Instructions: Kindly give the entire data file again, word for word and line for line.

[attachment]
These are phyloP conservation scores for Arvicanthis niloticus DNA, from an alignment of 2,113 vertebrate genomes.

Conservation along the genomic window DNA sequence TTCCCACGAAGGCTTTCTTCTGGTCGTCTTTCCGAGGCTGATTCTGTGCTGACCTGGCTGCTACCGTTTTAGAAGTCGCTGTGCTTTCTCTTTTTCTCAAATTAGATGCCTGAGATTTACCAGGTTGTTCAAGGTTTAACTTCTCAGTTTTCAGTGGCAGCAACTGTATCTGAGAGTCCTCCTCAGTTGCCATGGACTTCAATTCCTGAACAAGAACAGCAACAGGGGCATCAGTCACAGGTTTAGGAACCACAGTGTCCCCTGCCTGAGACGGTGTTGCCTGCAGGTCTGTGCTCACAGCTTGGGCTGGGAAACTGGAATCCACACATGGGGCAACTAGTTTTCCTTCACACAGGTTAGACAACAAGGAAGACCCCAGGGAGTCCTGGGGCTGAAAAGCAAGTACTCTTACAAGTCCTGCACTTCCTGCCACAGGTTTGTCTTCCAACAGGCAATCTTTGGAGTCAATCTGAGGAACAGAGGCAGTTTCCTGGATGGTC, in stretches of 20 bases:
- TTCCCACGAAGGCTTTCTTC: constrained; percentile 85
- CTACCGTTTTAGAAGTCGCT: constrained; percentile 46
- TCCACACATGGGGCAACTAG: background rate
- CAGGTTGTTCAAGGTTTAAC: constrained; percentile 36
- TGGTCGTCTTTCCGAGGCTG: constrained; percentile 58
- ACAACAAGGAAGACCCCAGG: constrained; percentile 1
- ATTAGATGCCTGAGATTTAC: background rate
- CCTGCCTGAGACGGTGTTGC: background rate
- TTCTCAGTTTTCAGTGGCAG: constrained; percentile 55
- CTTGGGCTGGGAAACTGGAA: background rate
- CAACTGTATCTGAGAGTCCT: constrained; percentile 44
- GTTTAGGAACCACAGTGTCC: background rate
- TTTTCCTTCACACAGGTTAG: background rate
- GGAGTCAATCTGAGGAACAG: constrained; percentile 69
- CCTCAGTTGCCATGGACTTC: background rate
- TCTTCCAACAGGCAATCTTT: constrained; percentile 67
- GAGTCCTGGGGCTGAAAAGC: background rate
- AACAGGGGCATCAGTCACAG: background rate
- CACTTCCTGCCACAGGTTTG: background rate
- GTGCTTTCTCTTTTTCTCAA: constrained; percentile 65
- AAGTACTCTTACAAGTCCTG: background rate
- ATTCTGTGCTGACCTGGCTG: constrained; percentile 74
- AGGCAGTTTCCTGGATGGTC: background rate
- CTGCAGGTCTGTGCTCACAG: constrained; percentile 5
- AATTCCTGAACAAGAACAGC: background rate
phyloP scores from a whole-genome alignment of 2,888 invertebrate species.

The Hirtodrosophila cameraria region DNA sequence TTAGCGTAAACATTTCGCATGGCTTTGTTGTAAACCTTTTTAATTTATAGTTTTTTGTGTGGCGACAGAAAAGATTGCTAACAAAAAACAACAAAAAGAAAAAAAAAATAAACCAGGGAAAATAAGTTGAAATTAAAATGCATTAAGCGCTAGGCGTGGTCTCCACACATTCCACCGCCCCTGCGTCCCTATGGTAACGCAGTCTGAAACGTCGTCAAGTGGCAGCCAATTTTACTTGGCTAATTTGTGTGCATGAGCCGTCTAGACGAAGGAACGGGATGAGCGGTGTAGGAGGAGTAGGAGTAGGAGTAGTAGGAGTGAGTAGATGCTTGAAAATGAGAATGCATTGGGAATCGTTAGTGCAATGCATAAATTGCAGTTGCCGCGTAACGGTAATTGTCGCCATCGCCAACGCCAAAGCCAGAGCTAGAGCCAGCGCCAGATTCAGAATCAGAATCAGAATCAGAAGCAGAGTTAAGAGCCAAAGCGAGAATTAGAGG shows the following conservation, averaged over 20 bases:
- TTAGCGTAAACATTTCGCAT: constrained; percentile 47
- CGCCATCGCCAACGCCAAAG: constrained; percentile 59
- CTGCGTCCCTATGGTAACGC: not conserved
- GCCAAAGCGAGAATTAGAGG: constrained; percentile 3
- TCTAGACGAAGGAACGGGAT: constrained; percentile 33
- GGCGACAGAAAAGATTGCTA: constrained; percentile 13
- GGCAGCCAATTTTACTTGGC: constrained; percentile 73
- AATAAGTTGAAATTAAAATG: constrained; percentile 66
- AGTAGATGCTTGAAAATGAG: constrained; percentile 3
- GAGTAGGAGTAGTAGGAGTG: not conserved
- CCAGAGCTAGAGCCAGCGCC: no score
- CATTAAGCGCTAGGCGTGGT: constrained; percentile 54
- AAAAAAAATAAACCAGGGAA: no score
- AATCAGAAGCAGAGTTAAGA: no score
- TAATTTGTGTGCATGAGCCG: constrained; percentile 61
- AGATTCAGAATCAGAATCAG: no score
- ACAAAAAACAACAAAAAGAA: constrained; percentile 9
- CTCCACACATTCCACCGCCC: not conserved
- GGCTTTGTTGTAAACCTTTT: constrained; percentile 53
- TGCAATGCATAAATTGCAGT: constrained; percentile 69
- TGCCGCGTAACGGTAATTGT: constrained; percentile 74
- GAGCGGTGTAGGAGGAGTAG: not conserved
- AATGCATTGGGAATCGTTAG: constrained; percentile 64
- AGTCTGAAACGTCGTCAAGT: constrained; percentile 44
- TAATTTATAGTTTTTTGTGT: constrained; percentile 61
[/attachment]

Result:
These are phyloP conservation scores for Arvicanthis niloticus DNA, from an alignment of 2,113 vertebrate genomes.

Conservation along the genomic window DNA sequence TTCCCACGAAGGCTTTCTTCTGGTCGTCTTTCCGAGGCTGATTCTGTGCTGACCTGGCTGCTACCGTTTTAGAAGTCGCTGTGCTTTCTCTTTTTCTCAAATTAGATGCCTGAGATTTACCAGGTTGTTCAAGGTTTAACTTCTCAGTTTTCAGTGGCAGCAACTGTATCTGAGAGTCCTCCTCAGTTGCCATGGACTTCAATTCCTGAACAAGAACAGCAACAGGGGCATCAGTCACAGGTTTAGGAACCACAGTGTCCCCTGCCTGAGACGGTGTTGCCTGCAGGTCTGTGCTCACAGCTTGGGCTGGGAAACTGGAATCCACACATGGGGCAACTAGTTTTCCTTCACACAGGTTAGACAACAAGGAAGACCCCAGGGAGTCCTGGGGCTGAAAAGCAAGTACTCTTACAAGTCCTGCACTTCCTGCCACAGGTTTGTCTTCCAACAGGCAATCTTTGGAGTCAATCTGAGGAACAGAGGCAGTTTCCTGGATGGTC, in stretches of 20 bases:
- TTCCCACGAAGGCTTTCTTC: constrained; percentile 85
- CTACCGTTTTAGAAGTCGCT: constrained; percentile 46
- TCCACACATGGGGCAACTAG: background rate
- CAGGTTGTTCAAGGTTTAAC: constrained; percentile 36
- TGGTCGTCTTTCCGAGGCTG: constrained; percentile 58
- ACAACAAGGAAGACCCCAGG: constrained; percentile 1
- ATTAGATGCCTGAGATTTAC: background rate
- CCTGCCTGAGACGGTGTTGC: background rate
- TTCTCAGTTTTCAGTGGCAG: constrained; percentile 55
- CTTGGGCTGGGAAACTGGAA: background rate
- CAACTGTATCTGAGAGTCCT: constrained; percentile 44
- GTTTAGGAACCACAGTGTCC: background rate
- TTTTCCTTCACACAGGTTAG: background rate
- GGAGTCAATCTGAGGAACAG: constrained; percentile 69
- CCTCAGTTGCCATGGACTTC: background rate
- TCTTCCAACAGGCAATCTTT: constrained; percentile 67
- GAGTCCTGGGGCTGAAAAGC: background rate
- AACAGGGGCATCAGTCACAG: background rate
- CACTTCCTGCCACAGGTTTG: background rate
- GTGCTTTCTCTTTTTCTCAA: constrained; percentile 65
- AAGTACTCTTACAAGTCCTG: background rate
- ATTCTGTGCTGACCTGGCTG: constrained; percentile 74
- AGGCAGTTTCCTGGATGGTC: background rate
- CTGCAGGTCTGTGCTCACAG: constrained; percentile 5
- AATTCCTGAACAAGAACAGC: background rate
phyloP scores from a whole-genome alignment of 2,888 invertebrate species.

The Hirtodrosophila cameraria region DNA sequence TTAGCGTAAACATTTCGCATGGCTTTGTTGTAAACCTTTTTAATTTATAGTTTTTTGTGTGGCGACAGAAAAGATTGCTAACAAAAAACAACAAAAAGAAAAAAAAAATAAACCAGGGAAAATAAGTTGAAATTAAAATGCATTAAGCGCTAGGCGTGGTCTCCACACATTCCACCGCCCCTGCGTCCCTATGGTAACGCAGTCTGAAACGTCGTCAAGTGGCAGCCAATTTTACTTGGCTAATTTGTGTGCATGAGCCGTCTAGACGAAGGAACGGGATGAGCGGTGTAGGAGGAGTAGGAGTAGGAGTAGTAGGAGTGAGTAGATGCTTGAAAATGAGAATGCATTGGGAATCGTTAGTGCAATGCATAAATTGCAGTTGCCGCGTAACGGTAATTGTCGCCATCGCCAACGCCAAAGCCAGAGCTAGAGCCAGCGCCAGATTCAGAATCAGAATCAGAATCAGAAGCAGAGTTAAGAGCCAAAGCGAGAATTAGAGG shows the following conservation, averaged over 20 bases:
- TTAGCGTAAACATTTCGCAT: constrained; percentile 47
- CGCCATCGCCAACGCCAAAG: constrained; percentile 59
- CTGCGTCCCTATGGTAACGC: not conserved
- GCCAAAGCGAGAATTAGAGG: constrained; percentile 3
- TCTAGACGAAGGAACGGGAT: constrained; percentile 33
- GGCGACAGAAAAGATTGCTA: constrained; percentile 13
- GGCAGCCAATTTTACTTGGC: constrained; percentile 73
- AATAAGTTGAAATTAAAATG: constrained; percentile 66
- AGTAGATGCTTGAAAATGAG: constrained; percentile 3
- GAGTAGGAGTAGTAGGAGTG: not conserved
- CCAGAGCTAGAGCCAGCGCC: no score
- CATTAAGCGCTAGGCGTGGT: constrained; percentile 54
- AAAAAAAATAAACCAGGGAA: no score
- AATCAGAAGCAGAGTTAAGA: no score
- TAATTTGTGTGCATGAGCCG: constrained; percentile 61
- AGATTCAGAATCAGAATCAG: no score
- ACAAAAAACAACAAAAAGAA: constrained; percentile 9
- CTCCACACATTCCACCGCCC: not conserved
- GGCTTTGTTGTAAACCTTTT: constrained; percentile 53
- TGCAATGCATAAATTGCAGT: constrained; percentile 69
- TGCCGCGTAACGGTAATTGT: constrained; percentile 74
- GAGCGGTGTAGGAGGAGTAG: not conserved
- AATGCATTGGGAATCGTTAG: constrained; percentile 64
- AGTCTGAAACGTCGTCAAGT: constrained; percentile 44
- TAATTTATAGTTTTTTGTGT: constrained; percentile 61